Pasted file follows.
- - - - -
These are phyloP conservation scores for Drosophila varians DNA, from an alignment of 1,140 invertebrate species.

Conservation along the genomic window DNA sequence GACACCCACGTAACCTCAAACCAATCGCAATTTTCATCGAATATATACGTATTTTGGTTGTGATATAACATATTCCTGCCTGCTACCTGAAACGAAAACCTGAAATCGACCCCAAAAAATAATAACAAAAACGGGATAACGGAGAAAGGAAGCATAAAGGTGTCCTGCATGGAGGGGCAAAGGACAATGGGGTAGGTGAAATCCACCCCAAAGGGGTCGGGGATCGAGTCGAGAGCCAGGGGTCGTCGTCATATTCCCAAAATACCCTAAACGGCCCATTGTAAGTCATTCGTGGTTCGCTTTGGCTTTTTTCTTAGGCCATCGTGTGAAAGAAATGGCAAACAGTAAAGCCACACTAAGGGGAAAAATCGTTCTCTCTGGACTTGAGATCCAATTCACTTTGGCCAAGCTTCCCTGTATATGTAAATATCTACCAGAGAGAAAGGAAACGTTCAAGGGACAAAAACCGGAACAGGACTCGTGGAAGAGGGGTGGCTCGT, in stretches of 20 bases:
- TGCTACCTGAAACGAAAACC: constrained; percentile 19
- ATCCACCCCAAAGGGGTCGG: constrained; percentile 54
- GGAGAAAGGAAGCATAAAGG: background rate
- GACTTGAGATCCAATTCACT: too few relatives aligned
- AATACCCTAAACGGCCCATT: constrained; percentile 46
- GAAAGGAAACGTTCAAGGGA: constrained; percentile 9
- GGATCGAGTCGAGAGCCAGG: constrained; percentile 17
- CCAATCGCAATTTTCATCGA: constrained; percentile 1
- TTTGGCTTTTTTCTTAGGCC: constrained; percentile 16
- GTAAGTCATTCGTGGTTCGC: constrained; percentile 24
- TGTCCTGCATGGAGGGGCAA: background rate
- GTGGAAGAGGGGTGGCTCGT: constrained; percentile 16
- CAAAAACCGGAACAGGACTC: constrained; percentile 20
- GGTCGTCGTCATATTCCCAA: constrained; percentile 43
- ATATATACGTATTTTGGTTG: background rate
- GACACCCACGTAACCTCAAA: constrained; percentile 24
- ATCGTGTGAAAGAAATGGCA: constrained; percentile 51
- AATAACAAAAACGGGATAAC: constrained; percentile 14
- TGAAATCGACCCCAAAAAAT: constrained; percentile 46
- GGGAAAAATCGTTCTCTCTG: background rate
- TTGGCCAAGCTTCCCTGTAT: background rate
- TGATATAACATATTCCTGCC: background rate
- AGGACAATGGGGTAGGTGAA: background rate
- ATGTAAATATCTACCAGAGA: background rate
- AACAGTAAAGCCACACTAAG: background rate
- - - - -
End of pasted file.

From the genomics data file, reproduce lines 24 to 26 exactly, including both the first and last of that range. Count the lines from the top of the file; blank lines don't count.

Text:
- TGATATAACATATTCCTGCC: background rate
- AGGACAATGGGGTAGGTGAA: background rate
- ATGTAAATATCTACCAGAGA: background rate